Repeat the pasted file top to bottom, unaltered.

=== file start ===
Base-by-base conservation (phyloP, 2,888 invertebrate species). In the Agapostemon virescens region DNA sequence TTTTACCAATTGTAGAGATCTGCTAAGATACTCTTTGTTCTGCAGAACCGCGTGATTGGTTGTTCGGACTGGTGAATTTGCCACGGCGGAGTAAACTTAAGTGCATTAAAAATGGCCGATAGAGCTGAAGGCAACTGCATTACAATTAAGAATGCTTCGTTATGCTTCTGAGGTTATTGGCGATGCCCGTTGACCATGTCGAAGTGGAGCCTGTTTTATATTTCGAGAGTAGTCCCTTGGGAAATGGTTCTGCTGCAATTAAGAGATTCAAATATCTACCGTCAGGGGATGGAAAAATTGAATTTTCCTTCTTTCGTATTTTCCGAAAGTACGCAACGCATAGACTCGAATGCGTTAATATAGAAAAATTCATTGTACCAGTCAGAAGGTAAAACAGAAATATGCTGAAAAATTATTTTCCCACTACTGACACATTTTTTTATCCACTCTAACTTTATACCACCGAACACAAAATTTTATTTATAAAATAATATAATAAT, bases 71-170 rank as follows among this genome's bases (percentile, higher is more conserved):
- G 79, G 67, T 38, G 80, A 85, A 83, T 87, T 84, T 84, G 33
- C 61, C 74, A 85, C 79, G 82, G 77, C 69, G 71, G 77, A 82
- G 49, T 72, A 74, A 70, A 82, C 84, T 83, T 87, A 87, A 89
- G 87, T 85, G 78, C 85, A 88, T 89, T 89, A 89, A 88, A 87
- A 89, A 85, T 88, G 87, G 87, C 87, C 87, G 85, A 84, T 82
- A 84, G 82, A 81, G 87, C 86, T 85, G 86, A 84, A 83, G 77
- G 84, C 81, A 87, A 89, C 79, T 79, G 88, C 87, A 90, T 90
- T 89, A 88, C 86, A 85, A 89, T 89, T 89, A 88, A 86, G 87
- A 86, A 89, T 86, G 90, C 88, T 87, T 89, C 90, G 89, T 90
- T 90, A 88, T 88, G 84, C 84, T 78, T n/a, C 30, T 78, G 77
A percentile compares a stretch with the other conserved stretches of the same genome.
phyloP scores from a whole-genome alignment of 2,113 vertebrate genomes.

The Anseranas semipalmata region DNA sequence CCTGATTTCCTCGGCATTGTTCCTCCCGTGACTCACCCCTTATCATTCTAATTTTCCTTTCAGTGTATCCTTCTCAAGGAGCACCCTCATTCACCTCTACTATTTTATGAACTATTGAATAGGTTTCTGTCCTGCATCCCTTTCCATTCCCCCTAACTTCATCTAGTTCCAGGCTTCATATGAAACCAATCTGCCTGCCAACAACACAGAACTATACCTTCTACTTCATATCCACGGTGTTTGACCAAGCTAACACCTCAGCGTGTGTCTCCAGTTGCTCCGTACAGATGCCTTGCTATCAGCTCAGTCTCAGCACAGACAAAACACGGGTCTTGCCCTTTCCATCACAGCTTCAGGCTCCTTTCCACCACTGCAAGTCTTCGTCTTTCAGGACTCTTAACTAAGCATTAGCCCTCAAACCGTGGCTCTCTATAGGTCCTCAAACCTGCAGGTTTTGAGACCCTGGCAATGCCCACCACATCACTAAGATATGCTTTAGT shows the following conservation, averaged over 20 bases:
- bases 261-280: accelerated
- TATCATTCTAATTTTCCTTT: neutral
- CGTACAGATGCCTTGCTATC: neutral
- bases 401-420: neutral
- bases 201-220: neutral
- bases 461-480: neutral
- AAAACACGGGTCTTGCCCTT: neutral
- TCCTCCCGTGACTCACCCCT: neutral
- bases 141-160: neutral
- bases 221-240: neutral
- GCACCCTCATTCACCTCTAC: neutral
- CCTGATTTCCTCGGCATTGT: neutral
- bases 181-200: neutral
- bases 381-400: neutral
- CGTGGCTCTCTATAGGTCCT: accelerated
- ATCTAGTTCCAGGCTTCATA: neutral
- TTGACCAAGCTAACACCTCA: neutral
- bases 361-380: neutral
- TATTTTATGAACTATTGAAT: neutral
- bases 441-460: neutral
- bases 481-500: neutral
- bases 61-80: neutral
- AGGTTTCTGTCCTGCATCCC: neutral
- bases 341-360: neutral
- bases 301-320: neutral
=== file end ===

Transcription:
Base-by-base conservation (phyloP, 2,888 invertebrate species). In the Agapostemon virescens region DNA sequence TTTTACCAATTGTAGAGATCTGCTAAGATACTCTTTGTTCTGCAGAACCGCGTGATTGGTTGTTCGGACTGGTGAATTTGCCACGGCGGAGTAAACTTAAGTGCATTAAAAATGGCCGATAGAGCTGAAGGCAACTGCATTACAATTAAGAATGCTTCGTTATGCTTCTGAGGTTATTGGCGATGCCCGTTGACCATGTCGAAGTGGAGCCTGTTTTATATTTCGAGAGTAGTCCCTTGGGAAATGGTTCTGCTGCAATTAAGAGATTCAAATATCTACCGTCAGGGGATGGAAAAATTGAATTTTCCTTCTTTCGTATTTTCCGAAAGTACGCAACGCATAGACTCGAATGCGTTAATATAGAAAAATTCATTGTACCAGTCAGAAGGTAAAACAGAAATATGCTGAAAAATTATTTTCCCACTACTGACACATTTTTTTATCCACTCTAACTTTATACCACCGAACACAAAATTTTATTTATAAAATAATATAATAAT, bases 71-170 rank as follows among this genome's bases (percentile, higher is more conserved):
- G 79, G 67, T 38, G 80, A 85, A 83, T 87, T 84, T 84, G 33
- C 61, C 74, A 85, C 79, G 82, G 77, C 69, G 71, G 77, A 82
- G 49, T 72, A 74, A 70, A 82, C 84, T 83, T 87, A 87, A 89
- G 87, T 85, G 78, C 85, A 88, T 89, T 89, A 89, A 88, A 87
- A 89, A 85, T 88, G 87, G 87, C 87, C 87, G 85, A 84, T 82
- A 84, G 82, A 81, G 87, C 86, T 85, G 86, A 84, A 83, G 77
- G 84, C 81, A 87, A 89, C 79, T 79, G 88, C 87, A 90, T 90
- T 89, A 88, C 86, A 85, A 89, T 89, T 89, A 88, A 86, G 87
- A 86, A 89, T 86, G 90, C 88, T 87, T 89, C 90, G 89, T 90
- T 90, A 88, T 88, G 84, C 84, T 78, T n/a, C 30, T 78, G 77
A percentile compares a stretch with the other conserved stretches of the same genome.
phyloP scores from a whole-genome alignment of 2,113 vertebrate genomes.

The Anseranas semipalmata region DNA sequence CCTGATTTCCTCGGCATTGTTCCTCCCGTGACTCACCCCTTATCATTCTAATTTTCCTTTCAGTGTATCCTTCTCAAGGAGCACCCTCATTCACCTCTACTATTTTATGAACTATTGAATAGGTTTCTGTCCTGCATCCCTTTCCATTCCCCCTAACTTCATCTAGTTCCAGGCTTCATATGAAACCAATCTGCCTGCCAACAACACAGAACTATACCTTCTACTTCATATCCACGGTGTTTGACCAAGCTAACACCTCAGCGTGTGTCTCCAGTTGCTCCGTACAGATGCCTTGCTATCAGCTCAGTCTCAGCACAGACAAAACACGGGTCTTGCCCTTTCCATCACAGCTTCAGGCTCCTTTCCACCACTGCAAGTCTTCGTCTTTCAGGACTCTTAACTAAGCATTAGCCCTCAAACCGTGGCTCTCTATAGGTCCTCAAACCTGCAGGTTTTGAGACCCTGGCAATGCCCACCACATCACTAAGATATGCTTTAGT shows the following conservation, averaged over 20 bases:
- bases 261-280: accelerated
- TATCATTCTAATTTTCCTTT: neutral
- CGTACAGATGCCTTGCTATC: neutral
- bases 401-420: neutral
- bases 201-220: neutral
- bases 461-480: neutral
- AAAACACGGGTCTTGCCCTT: neutral
- TCCTCCCGTGACTCACCCCT: neutral
- bases 141-160: neutral
- bases 221-240: neutral
- GCACCCTCATTCACCTCTAC: neutral
- CCTGATTTCCTCGGCATTGT: neutral
- bases 181-200: neutral
- bases 381-400: neutral
- CGTGGCTCTCTATAGGTCCT: accelerated
- ATCTAGTTCCAGGCTTCATA: neutral
- TTGACCAAGCTAACACCTCA: neutral
- bases 361-380: neutral
- TATTTTATGAACTATTGAAT: neutral
- bases 441-460: neutral
- bases 481-500: neutral
- bases 61-80: neutral
- AGGTTTCTGTCCTGCATCCC: neutral
- bases 341-360: neutral
- bases 301-320: neutral